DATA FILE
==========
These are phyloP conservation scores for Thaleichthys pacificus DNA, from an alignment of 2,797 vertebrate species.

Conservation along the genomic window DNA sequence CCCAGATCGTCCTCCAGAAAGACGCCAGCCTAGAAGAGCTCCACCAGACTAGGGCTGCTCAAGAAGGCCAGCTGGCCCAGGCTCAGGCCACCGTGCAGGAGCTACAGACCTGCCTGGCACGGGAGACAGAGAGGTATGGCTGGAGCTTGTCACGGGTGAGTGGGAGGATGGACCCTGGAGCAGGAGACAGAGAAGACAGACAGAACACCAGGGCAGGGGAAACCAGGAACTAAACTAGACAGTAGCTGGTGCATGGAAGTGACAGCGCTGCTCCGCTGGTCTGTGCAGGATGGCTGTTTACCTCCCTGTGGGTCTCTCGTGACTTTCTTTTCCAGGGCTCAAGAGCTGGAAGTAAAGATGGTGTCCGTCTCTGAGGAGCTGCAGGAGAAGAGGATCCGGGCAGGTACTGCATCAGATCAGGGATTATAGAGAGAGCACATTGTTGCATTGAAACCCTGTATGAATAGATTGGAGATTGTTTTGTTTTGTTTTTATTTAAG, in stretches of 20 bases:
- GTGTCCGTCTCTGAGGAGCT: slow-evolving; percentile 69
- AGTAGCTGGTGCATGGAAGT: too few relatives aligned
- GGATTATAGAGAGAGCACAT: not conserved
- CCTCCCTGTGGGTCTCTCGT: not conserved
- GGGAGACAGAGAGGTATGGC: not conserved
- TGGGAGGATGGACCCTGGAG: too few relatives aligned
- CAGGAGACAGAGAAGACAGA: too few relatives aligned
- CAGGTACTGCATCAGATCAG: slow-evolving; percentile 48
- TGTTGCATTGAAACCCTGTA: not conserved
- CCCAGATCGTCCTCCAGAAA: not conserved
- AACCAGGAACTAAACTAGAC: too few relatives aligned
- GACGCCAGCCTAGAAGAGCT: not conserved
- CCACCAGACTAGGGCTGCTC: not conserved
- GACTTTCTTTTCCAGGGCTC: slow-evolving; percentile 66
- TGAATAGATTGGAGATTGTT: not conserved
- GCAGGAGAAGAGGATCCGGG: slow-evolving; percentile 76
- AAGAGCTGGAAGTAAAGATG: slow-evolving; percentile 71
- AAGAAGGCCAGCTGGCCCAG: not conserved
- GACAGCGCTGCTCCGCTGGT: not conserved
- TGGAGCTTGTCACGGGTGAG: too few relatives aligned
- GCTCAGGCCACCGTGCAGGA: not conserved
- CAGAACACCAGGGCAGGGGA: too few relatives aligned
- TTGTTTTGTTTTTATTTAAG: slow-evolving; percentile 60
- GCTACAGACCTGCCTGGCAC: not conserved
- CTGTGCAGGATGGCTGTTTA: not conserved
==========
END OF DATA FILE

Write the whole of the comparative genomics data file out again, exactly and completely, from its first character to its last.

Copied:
These are phyloP conservation scores for Thaleichthys pacificus DNA, from an alignment of 2,797 vertebrate species.

Conservation along the genomic window DNA sequence CCCAGATCGTCCTCCAGAAAGACGCCAGCCTAGAAGAGCTCCACCAGACTAGGGCTGCTCAAGAAGGCCAGCTGGCCCAGGCTCAGGCCACCGTGCAGGAGCTACAGACCTGCCTGGCACGGGAGACAGAGAGGTATGGCTGGAGCTTGTCACGGGTGAGTGGGAGGATGGACCCTGGAGCAGGAGACAGAGAAGACAGACAGAACACCAGGGCAGGGGAAACCAGGAACTAAACTAGACAGTAGCTGGTGCATGGAAGTGACAGCGCTGCTCCGCTGGTCTGTGCAGGATGGCTGTTTACCTCCCTGTGGGTCTCTCGTGACTTTCTTTTCCAGGGCTCAAGAGCTGGAAGTAAAGATGGTGTCCGTCTCTGAGGAGCTGCAGGAGAAGAGGATCCGGGCAGGTACTGCATCAGATCAGGGATTATAGAGAGAGCACATTGTTGCATTGAAACCCTGTATGAATAGATTGGAGATTGTTTTGTTTTGTTTTTATTTAAG, in stretches of 20 bases:
- GTGTCCGTCTCTGAGGAGCT: slow-evolving; percentile 69
- AGTAGCTGGTGCATGGAAGT: too few relatives aligned
- GGATTATAGAGAGAGCACAT: not conserved
- CCTCCCTGTGGGTCTCTCGT: not conserved
- GGGAGACAGAGAGGTATGGC: not conserved
- TGGGAGGATGGACCCTGGAG: too few relatives aligned
- CAGGAGACAGAGAAGACAGA: too few relatives aligned
- CAGGTACTGCATCAGATCAG: slow-evolving; percentile 48
- TGTTGCATTGAAACCCTGTA: not conserved
- CCCAGATCGTCCTCCAGAAA: not conserved
- AACCAGGAACTAAACTAGAC: too few relatives aligned
- GACGCCAGCCTAGAAGAGCT: not conserved
- CCACCAGACTAGGGCTGCTC: not conserved
- GACTTTCTTTTCCAGGGCTC: slow-evolving; percentile 66
- TGAATAGATTGGAGATTGTT: not conserved
- GCAGGAGAAGAGGATCCGGG: slow-evolving; percentile 76
- AAGAGCTGGAAGTAAAGATG: slow-evolving; percentile 71
- AAGAAGGCCAGCTGGCCCAG: not conserved
- GACAGCGCTGCTCCGCTGGT: not conserved
- TGGAGCTTGTCACGGGTGAG: too few relatives aligned
- GCTCAGGCCACCGTGCAGGA: not conserved
- CAGAACACCAGGGCAGGGGA: too few relatives aligned
- TTGTTTTGTTTTTATTTAAG: slow-evolving; percentile 60
- GCTACAGACCTGCCTGGCAC: not conserved
- CTGTGCAGGATGGCTGTTTA: not conserved